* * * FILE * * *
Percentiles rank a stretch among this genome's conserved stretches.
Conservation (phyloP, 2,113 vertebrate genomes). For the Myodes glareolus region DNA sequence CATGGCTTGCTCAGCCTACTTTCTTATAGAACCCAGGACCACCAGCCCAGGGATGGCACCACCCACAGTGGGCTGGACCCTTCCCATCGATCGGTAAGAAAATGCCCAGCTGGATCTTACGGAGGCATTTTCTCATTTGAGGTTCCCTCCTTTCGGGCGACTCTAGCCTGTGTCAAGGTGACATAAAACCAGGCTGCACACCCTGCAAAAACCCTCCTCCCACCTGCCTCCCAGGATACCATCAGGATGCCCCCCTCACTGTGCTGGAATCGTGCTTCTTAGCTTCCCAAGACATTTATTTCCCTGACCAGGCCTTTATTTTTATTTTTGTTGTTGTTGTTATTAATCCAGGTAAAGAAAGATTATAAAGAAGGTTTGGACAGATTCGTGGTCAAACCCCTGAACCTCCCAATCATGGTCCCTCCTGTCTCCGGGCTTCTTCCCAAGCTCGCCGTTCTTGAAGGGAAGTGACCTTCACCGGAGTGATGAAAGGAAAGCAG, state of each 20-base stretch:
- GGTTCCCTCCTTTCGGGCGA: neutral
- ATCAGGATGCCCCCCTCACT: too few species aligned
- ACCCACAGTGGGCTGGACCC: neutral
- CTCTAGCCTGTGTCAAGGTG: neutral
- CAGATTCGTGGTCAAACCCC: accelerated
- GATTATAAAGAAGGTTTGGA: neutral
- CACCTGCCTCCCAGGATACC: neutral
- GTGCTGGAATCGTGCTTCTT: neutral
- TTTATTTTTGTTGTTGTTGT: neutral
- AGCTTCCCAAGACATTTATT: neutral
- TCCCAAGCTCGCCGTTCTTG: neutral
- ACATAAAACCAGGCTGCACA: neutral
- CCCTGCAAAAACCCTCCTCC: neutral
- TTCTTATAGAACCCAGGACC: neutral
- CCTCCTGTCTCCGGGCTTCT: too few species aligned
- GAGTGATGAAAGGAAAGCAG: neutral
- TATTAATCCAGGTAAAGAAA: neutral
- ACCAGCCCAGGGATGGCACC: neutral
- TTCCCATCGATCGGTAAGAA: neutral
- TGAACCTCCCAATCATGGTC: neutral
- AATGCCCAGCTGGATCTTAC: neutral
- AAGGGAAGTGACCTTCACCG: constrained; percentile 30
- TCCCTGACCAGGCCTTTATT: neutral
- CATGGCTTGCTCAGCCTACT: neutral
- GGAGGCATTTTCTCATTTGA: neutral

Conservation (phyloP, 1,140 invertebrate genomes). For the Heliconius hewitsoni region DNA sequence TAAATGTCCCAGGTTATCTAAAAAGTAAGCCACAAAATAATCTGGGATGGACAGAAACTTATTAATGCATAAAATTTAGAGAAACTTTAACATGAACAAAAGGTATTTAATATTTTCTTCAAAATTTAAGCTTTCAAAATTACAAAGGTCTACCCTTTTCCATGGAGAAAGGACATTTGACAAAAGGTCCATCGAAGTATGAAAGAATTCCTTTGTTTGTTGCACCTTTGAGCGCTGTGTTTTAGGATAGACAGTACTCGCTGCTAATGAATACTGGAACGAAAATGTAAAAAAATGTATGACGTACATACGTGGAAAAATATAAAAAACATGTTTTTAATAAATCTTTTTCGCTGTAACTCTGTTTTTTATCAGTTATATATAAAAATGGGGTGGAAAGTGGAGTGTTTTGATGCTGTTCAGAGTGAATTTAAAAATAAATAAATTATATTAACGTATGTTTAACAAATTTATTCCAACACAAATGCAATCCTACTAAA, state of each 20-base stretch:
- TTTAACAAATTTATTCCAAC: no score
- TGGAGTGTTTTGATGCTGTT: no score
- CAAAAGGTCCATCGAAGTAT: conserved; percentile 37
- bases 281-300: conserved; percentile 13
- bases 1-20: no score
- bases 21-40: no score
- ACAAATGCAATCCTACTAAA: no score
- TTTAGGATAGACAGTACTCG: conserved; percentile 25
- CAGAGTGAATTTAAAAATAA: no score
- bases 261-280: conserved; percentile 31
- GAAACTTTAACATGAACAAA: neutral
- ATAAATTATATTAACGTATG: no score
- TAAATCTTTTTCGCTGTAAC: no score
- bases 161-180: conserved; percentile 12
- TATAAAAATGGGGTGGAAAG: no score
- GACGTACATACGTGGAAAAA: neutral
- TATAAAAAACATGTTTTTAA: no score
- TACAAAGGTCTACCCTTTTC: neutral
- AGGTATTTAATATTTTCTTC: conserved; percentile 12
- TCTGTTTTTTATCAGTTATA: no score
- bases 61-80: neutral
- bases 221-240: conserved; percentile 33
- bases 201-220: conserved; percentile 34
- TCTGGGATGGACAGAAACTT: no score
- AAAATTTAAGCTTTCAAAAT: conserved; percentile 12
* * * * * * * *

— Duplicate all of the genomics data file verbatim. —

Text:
Percentiles rank a stretch among this genome's conserved stretches.
Conservation (phyloP, 2,113 vertebrate genomes). For the Myodes glareolus region DNA sequence CATGGCTTGCTCAGCCTACTTTCTTATAGAACCCAGGACCACCAGCCCAGGGATGGCACCACCCACAGTGGGCTGGACCCTTCCCATCGATCGGTAAGAAAATGCCCAGCTGGATCTTACGGAGGCATTTTCTCATTTGAGGTTCCCTCCTTTCGGGCGACTCTAGCCTGTGTCAAGGTGACATAAAACCAGGCTGCACACCCTGCAAAAACCCTCCTCCCACCTGCCTCCCAGGATACCATCAGGATGCCCCCCTCACTGTGCTGGAATCGTGCTTCTTAGCTTCCCAAGACATTTATTTCCCTGACCAGGCCTTTATTTTTATTTTTGTTGTTGTTGTTATTAATCCAGGTAAAGAAAGATTATAAAGAAGGTTTGGACAGATTCGTGGTCAAACCCCTGAACCTCCCAATCATGGTCCCTCCTGTCTCCGGGCTTCTTCCCAAGCTCGCCGTTCTTGAAGGGAAGTGACCTTCACCGGAGTGATGAAAGGAAAGCAG, state of each 20-base stretch:
- GGTTCCCTCCTTTCGGGCGA: neutral
- ATCAGGATGCCCCCCTCACT: too few species aligned
- ACCCACAGTGGGCTGGACCC: neutral
- CTCTAGCCTGTGTCAAGGTG: neutral
- CAGATTCGTGGTCAAACCCC: accelerated
- GATTATAAAGAAGGTTTGGA: neutral
- CACCTGCCTCCCAGGATACC: neutral
- GTGCTGGAATCGTGCTTCTT: neutral
- TTTATTTTTGTTGTTGTTGT: neutral
- AGCTTCCCAAGACATTTATT: neutral
- TCCCAAGCTCGCCGTTCTTG: neutral
- ACATAAAACCAGGCTGCACA: neutral
- CCCTGCAAAAACCCTCCTCC: neutral
- TTCTTATAGAACCCAGGACC: neutral
- CCTCCTGTCTCCGGGCTTCT: too few species aligned
- GAGTGATGAAAGGAAAGCAG: neutral
- TATTAATCCAGGTAAAGAAA: neutral
- ACCAGCCCAGGGATGGCACC: neutral
- TTCCCATCGATCGGTAAGAA: neutral
- TGAACCTCCCAATCATGGTC: neutral
- AATGCCCAGCTGGATCTTAC: neutral
- AAGGGAAGTGACCTTCACCG: constrained; percentile 30
- TCCCTGACCAGGCCTTTATT: neutral
- CATGGCTTGCTCAGCCTACT: neutral
- GGAGGCATTTTCTCATTTGA: neutral

Conservation (phyloP, 1,140 invertebrate genomes). For the Heliconius hewitsoni region DNA sequence TAAATGTCCCAGGTTATCTAAAAAGTAAGCCACAAAATAATCTGGGATGGACAGAAACTTATTAATGCATAAAATTTAGAGAAACTTTAACATGAACAAAAGGTATTTAATATTTTCTTCAAAATTTAAGCTTTCAAAATTACAAAGGTCTACCCTTTTCCATGGAGAAAGGACATTTGACAAAAGGTCCATCGAAGTATGAAAGAATTCCTTTGTTTGTTGCACCTTTGAGCGCTGTGTTTTAGGATAGACAGTACTCGCTGCTAATGAATACTGGAACGAAAATGTAAAAAAATGTATGACGTACATACGTGGAAAAATATAAAAAACATGTTTTTAATAAATCTTTTTCGCTGTAACTCTGTTTTTTATCAGTTATATATAAAAATGGGGTGGAAAGTGGAGTGTTTTGATGCTGTTCAGAGTGAATTTAAAAATAAATAAATTATATTAACGTATGTTTAACAAATTTATTCCAACACAAATGCAATCCTACTAAA, state of each 20-base stretch:
- TTTAACAAATTTATTCCAAC: no score
- TGGAGTGTTTTGATGCTGTT: no score
- CAAAAGGTCCATCGAAGTAT: conserved; percentile 37
- bases 281-300: conserved; percentile 13
- bases 1-20: no score
- bases 21-40: no score
- ACAAATGCAATCCTACTAAA: no score
- TTTAGGATAGACAGTACTCG: conserved; percentile 25
- CAGAGTGAATTTAAAAATAA: no score
- bases 261-280: conserved; percentile 31
- GAAACTTTAACATGAACAAA: neutral
- ATAAATTATATTAACGTATG: no score
- TAAATCTTTTTCGCTGTAAC: no score
- bases 161-180: conserved; percentile 12
- TATAAAAATGGGGTGGAAAG: no score
- GACGTACATACGTGGAAAAA: neutral
- TATAAAAAACATGTTTTTAA: no score
- TACAAAGGTCTACCCTTTTC: neutral
- AGGTATTTAATATTTTCTTC: conserved; percentile 12
- TCTGTTTTTTATCAGTTATA: no score
- bases 61-80: neutral
- bases 221-240: conserved; percentile 33
- bases 201-220: conserved; percentile 34
- TCTGGGATGGACAGAAACTT: no score
- AAAATTTAAGCTTTCAAAAT: conserved; percentile 12